Summer


You know that its bad when you feel stressed out for not having blogged. But I do! Arrrrrgh! Okay, now that that is out of my system, I can get down to the blog. I must say that summer is not the seemingly idyllic times of my youth. Of course, I look back an realize that my summers were highly structured work fests. There were animals to care for and feed, gardens to plant, weed and pick, educational trips inspire our brains and family to visit. Honestly, summer vacation was more of a “hands-on” home school system.

Let’s see, what were the lessons that I learned. If you don’t feed the cows on their schedule, they will escape and eat the vegetarian neighbors corn and beans. The hotter the weather the more the chicken coop stinks and becomes a greater bio-hazard site. There is absolutely NOTHING cute about raccoons and possums (for the record, they are mean and generally gross). Peaches are the absolute best at the top of the tree were they have been sun ripened, you just have to beat the bees to them. Black snakes love to live in apple trees, I guess the birds were closer then. Yes, turtles really can tell what are the best tomatoes and strawberries. They take one bite out of the best to let us know that they were there. The best place to hide from family was the back of the property, sitting in a tree with a book or two. But even then you couldn’t hide from the Call of the Mom. Well water only gets colder the longer it runs in the hose; of course, ninety degree weather made that a treat. Broccoli is green and so are the broccoli worms (just a little extra protein). Green beans magically regenerate the moment that you pick them, so that when the mom goes and inspects the rows of green beans she find enough to have to go back and pick AGAIN! Catching fire-flys should be an Olympic sport, it really is hard to see the low-hanging branches in the orchard. Flash-light tag is best on warm summer nights. The swing-set really could travel to Mars and bring back a martian or two, even if they do resemble your siblings. Popcicles are sweeter when shared with you neighborhood posse. Gardening, canning and any general labor is best performed before 8am, otherwise it gets too hot. You really do need sunscreen on overcast days. The snapping turtle in the pool in the creek at the back of the property is really more afraid of you than you are of it. Yellow-jackets can actually have underground hives and they DO NOT like to be disturbed. Skunk funk really does go away with enough tomatoe juice, the dog really learned that lesson. Never let the cows see the feed bucket until you are ready, otherwise you get knocked down. Lawn mowing really is a great escape for a few hours. Walking bare-foot through the grass is cool and soothing, except for the stickers. Milk snakes have a round head and copper-heads have a more triangular head. On a family trip, if your baby brother gets a bottle going up a mountain, you’ll see the contents again on the way down. The bookmobile really does have a limit to the number of books it can carry, and too many voracious readers can really stress the bookmobile lady out. Electric fences will really knock you on your can if you don’t pay attention and grab the wrong part. Mom’s fried chicken was best eaten cold on a picnic. Dad could always be counted on to hose you down, whether you felt you needed it or not.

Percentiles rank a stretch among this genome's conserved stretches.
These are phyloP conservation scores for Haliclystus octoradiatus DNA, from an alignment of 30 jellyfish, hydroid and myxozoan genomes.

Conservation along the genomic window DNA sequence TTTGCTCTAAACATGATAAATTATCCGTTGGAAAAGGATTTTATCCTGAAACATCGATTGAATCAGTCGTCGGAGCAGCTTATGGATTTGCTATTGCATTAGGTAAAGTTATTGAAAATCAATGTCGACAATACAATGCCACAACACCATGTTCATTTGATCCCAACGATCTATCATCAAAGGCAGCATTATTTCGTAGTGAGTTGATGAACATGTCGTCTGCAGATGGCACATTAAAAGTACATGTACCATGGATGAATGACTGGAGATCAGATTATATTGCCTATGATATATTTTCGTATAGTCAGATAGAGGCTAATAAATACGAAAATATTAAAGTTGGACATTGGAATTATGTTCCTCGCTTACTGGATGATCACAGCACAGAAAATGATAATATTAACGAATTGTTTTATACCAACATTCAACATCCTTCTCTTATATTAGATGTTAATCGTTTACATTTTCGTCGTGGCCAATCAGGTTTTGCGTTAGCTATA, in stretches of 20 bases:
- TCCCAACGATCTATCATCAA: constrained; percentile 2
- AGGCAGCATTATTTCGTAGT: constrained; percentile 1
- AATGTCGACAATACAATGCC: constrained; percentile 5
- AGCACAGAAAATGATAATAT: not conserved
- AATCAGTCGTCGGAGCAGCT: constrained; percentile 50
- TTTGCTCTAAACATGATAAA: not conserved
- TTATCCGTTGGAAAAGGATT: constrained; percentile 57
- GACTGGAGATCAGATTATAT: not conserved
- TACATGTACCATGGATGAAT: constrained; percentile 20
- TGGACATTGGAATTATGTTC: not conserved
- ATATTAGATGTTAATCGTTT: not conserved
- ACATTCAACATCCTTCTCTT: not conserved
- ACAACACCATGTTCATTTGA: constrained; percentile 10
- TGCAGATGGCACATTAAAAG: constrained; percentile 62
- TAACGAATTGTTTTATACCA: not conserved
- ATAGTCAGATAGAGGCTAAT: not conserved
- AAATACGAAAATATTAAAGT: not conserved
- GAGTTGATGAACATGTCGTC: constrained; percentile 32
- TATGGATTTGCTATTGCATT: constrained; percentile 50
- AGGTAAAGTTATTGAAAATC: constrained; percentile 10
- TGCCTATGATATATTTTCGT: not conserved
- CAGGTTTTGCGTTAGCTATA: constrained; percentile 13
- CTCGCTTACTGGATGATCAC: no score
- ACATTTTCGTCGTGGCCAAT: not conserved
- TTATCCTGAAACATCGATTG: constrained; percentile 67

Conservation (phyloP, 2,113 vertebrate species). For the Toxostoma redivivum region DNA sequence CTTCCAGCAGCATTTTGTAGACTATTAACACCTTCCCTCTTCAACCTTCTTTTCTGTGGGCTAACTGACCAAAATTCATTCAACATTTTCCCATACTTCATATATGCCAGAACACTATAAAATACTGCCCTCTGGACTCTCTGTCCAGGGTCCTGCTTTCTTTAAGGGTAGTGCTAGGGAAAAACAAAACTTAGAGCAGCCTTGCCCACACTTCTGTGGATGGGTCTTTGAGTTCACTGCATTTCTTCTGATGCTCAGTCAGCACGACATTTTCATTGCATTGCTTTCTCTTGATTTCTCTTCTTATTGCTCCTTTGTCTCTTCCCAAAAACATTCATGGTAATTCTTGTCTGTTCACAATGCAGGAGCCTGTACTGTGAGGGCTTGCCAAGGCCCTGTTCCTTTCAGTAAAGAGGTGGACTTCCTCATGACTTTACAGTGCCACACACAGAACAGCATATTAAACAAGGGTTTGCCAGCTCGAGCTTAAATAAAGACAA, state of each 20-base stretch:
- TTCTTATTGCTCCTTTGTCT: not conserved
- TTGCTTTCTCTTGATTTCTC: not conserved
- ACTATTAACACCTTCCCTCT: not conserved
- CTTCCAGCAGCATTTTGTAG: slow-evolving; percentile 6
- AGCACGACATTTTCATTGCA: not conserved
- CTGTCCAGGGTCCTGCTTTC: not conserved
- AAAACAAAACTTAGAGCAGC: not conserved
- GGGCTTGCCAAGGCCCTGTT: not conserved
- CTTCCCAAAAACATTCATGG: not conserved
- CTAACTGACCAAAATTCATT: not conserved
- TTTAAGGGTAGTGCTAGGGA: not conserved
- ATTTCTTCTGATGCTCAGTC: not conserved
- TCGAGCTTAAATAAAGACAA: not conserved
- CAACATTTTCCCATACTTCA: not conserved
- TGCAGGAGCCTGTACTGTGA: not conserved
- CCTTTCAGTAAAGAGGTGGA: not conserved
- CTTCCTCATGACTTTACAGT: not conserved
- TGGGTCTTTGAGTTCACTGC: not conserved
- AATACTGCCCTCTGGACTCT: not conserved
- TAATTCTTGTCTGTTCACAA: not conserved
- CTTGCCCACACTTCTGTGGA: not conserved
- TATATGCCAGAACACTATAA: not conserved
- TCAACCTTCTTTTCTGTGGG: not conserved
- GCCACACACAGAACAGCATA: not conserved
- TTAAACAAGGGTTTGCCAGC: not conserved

Now that I’m grown-up, I work the 9 to 5 grind in an air-conditioned office. Not a cow, chicken, green bean, turtle or bee to be seen. I only get the sun on days that it’s not too hot outside and I eat my lunch outside. I go home as the sun is making its journey home for the night. Walking the dog lets me at least say good night. I’m not sure that growing up is really a fair trade for having the summer off. The innocence and wonder that I viewed the world was unique to the time. I miss that .

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About Leila

I hail from the East and view the world as my playground. I'm opinionated. My dog is my co-pilot, but my cat navigates better. I'm only limited by my imagination. While there are terrible things that happen in the world I am responsible for making good things happen where I live, and that affects the world at large making it a better place.
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